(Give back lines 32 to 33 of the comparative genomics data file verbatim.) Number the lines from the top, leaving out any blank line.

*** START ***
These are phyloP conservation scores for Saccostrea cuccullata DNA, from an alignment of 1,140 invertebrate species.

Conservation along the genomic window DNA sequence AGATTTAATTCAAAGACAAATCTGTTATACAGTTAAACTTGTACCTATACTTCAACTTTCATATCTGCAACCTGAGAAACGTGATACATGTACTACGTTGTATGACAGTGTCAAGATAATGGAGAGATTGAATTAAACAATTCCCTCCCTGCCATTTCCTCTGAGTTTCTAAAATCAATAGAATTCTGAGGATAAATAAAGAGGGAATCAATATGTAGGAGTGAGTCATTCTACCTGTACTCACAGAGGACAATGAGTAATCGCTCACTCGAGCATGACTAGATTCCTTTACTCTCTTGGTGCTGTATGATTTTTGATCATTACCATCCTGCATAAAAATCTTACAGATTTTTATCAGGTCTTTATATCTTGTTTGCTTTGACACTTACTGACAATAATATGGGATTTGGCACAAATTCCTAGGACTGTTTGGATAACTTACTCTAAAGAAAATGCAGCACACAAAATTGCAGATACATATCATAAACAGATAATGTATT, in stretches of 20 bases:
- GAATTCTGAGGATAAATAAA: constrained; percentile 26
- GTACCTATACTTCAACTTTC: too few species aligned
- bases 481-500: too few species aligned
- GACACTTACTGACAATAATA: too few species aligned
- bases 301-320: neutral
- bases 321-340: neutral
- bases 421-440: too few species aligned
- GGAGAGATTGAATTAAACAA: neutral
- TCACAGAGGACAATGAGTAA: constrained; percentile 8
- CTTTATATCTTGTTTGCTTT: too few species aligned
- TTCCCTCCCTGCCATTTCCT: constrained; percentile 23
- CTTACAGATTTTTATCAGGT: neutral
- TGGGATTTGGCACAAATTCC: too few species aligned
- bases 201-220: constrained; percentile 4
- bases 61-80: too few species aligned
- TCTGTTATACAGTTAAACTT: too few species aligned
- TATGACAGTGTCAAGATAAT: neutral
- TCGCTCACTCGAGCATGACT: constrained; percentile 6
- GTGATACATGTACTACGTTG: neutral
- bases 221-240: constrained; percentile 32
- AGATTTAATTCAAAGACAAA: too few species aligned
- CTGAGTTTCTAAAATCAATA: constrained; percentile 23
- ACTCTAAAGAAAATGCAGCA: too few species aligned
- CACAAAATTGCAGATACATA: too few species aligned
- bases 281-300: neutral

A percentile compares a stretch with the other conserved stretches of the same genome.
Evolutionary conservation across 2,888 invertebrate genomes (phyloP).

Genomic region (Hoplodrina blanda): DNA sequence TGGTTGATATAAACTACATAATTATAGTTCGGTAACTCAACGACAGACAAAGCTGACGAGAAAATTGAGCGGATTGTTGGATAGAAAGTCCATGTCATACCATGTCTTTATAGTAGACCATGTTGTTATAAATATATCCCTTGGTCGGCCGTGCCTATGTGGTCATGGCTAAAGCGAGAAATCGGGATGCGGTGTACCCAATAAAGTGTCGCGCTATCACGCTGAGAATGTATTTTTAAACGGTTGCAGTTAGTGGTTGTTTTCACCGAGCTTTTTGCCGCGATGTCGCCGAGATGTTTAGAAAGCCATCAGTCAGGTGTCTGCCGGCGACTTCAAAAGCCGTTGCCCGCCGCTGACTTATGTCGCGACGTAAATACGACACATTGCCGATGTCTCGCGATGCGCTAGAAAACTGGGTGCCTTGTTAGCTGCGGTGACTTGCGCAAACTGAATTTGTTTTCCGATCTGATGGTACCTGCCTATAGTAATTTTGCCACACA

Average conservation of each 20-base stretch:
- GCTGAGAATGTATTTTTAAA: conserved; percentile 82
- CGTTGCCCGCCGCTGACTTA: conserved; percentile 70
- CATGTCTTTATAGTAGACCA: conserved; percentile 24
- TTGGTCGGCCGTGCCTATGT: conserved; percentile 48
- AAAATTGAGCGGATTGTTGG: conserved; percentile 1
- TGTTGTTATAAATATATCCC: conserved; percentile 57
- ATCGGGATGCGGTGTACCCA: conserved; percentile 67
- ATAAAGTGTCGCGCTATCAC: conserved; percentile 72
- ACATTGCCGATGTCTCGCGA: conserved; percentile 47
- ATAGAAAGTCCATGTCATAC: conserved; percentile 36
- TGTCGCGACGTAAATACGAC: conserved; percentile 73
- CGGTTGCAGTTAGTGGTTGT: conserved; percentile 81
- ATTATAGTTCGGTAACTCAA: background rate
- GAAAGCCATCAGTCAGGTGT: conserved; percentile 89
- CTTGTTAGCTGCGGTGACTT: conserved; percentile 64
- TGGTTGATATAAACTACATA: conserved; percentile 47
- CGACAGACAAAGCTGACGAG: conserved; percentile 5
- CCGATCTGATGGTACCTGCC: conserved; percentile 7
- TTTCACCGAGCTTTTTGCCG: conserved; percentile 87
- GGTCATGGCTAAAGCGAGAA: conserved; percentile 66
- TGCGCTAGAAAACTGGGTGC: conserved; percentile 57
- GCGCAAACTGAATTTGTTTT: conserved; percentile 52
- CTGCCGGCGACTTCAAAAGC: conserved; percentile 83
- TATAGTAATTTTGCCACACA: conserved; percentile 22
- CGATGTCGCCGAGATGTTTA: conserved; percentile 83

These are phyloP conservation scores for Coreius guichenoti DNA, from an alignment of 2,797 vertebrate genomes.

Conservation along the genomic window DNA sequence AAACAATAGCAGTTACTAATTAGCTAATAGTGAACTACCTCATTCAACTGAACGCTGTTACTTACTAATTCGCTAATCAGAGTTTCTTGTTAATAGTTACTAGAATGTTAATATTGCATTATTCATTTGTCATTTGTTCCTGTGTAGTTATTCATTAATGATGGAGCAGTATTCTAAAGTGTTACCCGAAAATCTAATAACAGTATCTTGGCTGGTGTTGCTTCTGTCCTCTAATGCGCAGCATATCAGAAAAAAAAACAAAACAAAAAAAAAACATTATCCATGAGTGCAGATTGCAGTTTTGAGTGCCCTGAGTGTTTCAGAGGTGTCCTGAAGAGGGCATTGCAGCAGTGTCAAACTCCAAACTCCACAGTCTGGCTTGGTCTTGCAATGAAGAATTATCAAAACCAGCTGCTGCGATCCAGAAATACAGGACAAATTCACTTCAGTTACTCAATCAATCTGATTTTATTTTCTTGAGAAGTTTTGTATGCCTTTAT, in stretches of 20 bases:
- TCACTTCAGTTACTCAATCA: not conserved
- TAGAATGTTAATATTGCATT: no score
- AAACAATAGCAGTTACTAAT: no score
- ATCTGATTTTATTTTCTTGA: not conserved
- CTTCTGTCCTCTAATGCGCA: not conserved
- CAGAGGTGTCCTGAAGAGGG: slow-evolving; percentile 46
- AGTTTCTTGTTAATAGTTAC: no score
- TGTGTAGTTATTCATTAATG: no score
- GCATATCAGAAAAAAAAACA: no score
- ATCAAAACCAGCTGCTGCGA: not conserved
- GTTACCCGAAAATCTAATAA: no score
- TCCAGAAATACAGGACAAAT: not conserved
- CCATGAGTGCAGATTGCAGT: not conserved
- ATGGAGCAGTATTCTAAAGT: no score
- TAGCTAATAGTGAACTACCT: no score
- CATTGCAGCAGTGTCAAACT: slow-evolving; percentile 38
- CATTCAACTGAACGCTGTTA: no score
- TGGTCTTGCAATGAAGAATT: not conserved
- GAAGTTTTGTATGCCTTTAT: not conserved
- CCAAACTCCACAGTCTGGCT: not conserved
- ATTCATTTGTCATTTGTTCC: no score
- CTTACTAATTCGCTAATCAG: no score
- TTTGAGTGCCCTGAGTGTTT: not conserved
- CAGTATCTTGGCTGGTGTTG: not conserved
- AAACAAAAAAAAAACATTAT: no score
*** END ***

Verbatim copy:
- GCTGAGAATGTATTTTTAAA: conserved; percentile 82
- CGTTGCCCGCCGCTGACTTA: conserved; percentile 70